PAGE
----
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Burnaby loses yet another Trans Mountain court battle. Is it time to stop?

Another day, another court loss for the City of Burnaby in regards to the Trans Mountain pipeline expansion project.
Trans Mountain pipeline
Environmental groups say they still oppose the Trans Mountain oil pipeline and more tankers on B.C.'s coast and haven't struck a deal with Alberta on its carbon emissions plan.

Another day, another court loss for the City of Burnaby in regards to the Trans Mountain pipeline expansion project.

On Thursday, the Supreme Court of Canada dismissed the city’s “application for leave to appeal from the judgment of the Federal Court of Appeal” – so much mumbo jumbo – which means the highest court in the land will not hear the city’s appeal.

Burnaby was appealing a section of a decision from the appeals court after work on the Trans Mountain was halted in August of 2018. The appeals court cited the National Energy Board’s lack of consideration of the impacts of marine shipping on waters such as Burrard Inlet, as well as inadequate consultation of First Nations.

The city was looking for more requirements being imposed on the NEB before the pipeline project could move ahead.

Last August, the Supreme Court of Canada dismissed another city appeal – this one was challenging the NEB’s jurisdiction in Burnaby.

At the time, that was the 17th-consecutive court ruling in favour of Trans Mountain against various challengers, according to the Canadian Press. At that point, Trans Mountain was looking like the Harlem Globetrotters and every challenger was the Washington Generals.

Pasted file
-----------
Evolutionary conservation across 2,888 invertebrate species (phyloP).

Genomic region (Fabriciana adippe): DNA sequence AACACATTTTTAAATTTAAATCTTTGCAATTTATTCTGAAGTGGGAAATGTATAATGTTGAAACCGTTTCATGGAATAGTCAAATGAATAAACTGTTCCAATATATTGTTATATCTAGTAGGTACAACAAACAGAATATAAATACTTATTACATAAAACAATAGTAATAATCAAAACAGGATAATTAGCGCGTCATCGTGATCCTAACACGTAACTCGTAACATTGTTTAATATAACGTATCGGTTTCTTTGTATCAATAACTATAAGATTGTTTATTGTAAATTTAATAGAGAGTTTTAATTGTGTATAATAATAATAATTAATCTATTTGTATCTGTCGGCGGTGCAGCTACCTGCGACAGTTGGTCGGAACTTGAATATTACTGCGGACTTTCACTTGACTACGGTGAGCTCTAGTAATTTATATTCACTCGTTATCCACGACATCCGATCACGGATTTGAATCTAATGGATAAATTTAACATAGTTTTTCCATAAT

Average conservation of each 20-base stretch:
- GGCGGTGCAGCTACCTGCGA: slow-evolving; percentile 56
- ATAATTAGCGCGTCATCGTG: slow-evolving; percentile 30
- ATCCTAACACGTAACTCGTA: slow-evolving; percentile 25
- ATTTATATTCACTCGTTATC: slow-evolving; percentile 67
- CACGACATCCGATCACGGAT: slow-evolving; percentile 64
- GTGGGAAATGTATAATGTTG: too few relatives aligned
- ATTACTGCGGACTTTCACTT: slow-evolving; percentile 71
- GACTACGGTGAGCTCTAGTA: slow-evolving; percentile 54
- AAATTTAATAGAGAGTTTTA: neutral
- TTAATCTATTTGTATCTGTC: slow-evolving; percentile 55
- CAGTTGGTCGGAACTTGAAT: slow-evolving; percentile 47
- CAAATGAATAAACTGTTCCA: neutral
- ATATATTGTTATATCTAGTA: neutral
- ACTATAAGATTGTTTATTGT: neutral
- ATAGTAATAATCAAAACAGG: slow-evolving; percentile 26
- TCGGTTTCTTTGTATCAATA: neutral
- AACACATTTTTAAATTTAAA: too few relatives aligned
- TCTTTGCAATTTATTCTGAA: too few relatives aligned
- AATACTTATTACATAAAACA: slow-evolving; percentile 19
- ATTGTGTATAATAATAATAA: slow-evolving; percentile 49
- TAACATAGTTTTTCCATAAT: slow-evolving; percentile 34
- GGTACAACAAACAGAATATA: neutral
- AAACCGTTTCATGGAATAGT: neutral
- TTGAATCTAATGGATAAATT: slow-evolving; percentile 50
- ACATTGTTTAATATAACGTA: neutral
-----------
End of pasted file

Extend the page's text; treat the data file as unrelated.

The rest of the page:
Then, just days later, came the stunning court decision that has the federal government is still working to satisfy. Currently, the feds have extended the deadline to consult with First Nations about the project. It’s unclear how sincere this consultation is – it could still just be window dressing considering that the feds actually own the pipeline and it would be a political disaster for the federal Liberals if the project doesn’t go ahead.

trans mountain oil tanker
A tanker docked at the Westridge Marine Terminal in Burnaby on Burrard Inlet. TRANS MOUNTAIN PHOTO

At the time of Burnaby’s August court defeat, former-mayor Derek Corrigan say he “wasn’t surprised by the news. I don’t think we had high expectations of being successful on that application.”

After that comment, I took Corrigan to task for spending taxpayer dollars on court fights he didn’t have “high expectations” of winning. The city seemed to just be throwing money at lawyers to look like they were doing something, which seemed to be a bit of a waste.

The Burnaby NOW pushed the city after that loss to reveal how much it had spent fighting the pipeline. The city wasn’t forthcoming at first, but then revealed it had spent more than $1.1 million in legal fees since 2014 – as of September 2018. We're not sure if that amount reflects the true cost of fighting the pipeline because it's just legal fees and doesn't include such things as city staff time.

That number has likely grown with yet another appeal and defeat. It’s unclear what the city will do next, but perhaps it’s time to stop spending money in court when the city seems to lose every battle. The late-August court victory was a fight launched by First Nations. 

I appreciate there are many people opposed to the pipeline, but at some point the city has to stop throwing money away on what seem like unwinnable court challenges by the city. The winnable case seems to be on behalf of First Nations. We'll see if the latest federal efforts are enough to satisfy the court.

Follow Chris Campbell on Twitter @shinebox44.